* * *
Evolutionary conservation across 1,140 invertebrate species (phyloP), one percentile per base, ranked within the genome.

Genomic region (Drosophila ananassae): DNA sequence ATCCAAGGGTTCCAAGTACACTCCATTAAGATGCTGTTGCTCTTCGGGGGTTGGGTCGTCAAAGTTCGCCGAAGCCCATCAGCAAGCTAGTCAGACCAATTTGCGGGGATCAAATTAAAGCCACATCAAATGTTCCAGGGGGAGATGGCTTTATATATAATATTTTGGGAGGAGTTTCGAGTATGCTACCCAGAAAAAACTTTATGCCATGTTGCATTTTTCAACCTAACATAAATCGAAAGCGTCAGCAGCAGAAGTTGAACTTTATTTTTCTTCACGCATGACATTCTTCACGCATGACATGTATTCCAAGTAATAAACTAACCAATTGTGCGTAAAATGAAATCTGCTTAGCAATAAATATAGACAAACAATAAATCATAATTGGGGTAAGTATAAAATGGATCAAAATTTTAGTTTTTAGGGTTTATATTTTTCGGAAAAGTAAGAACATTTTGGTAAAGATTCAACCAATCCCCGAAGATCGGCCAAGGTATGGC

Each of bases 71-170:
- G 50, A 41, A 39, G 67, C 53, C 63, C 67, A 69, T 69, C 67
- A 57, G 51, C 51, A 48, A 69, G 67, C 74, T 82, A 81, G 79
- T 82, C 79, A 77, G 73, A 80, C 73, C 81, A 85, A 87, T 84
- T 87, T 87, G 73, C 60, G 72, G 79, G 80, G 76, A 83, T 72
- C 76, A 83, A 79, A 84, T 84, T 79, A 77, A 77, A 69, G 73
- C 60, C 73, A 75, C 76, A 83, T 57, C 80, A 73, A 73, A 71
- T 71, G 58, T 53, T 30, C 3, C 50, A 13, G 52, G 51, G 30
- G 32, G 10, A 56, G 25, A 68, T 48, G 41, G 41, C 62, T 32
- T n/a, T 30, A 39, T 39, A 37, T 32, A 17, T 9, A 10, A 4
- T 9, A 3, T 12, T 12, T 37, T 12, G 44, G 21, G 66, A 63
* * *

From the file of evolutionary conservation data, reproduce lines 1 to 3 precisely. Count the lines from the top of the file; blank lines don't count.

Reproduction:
Evolutionary conservation across 1,140 invertebrate species (phyloP), one percentile per base, ranked within the genome.

Genomic region (Drosophila ananassae): DNA sequence ATCCAAGGGTTCCAAGTACACTCCATTAAGATGCTGTTGCTCTTCGGGGGTTGGGTCGTCAAAGTTCGCCGAAGCCCATCAGCAAGCTAGTCAGACCAATTTGCGGGGATCAAATTAAAGCCACATCAAATGTTCCAGGGGGAGATGGCTTTATATATAATATTTTGGGAGGAGTTTCGAGTATGCTACCCAGAAAAAACTTTATGCCATGTTGCATTTTTCAACCTAACATAAATCGAAAGCGTCAGCAGCAGAAGTTGAACTTTATTTTTCTTCACGCATGACATTCTTCACGCATGACATGTATTCCAAGTAATAAACTAACCAATTGTGCGTAAAATGAAATCTGCTTAGCAATAAATATAGACAAACAATAAATCATAATTGGGGTAAGTATAAAATGGATCAAAATTTTAGTTTTTAGGGTTTATATTTTTCGGAAAAGTAAGAACATTTTGGTAAAGATTCAACCAATCCCCGAAGATCGGCCAAGGTATGGC

Each of bases 71-170: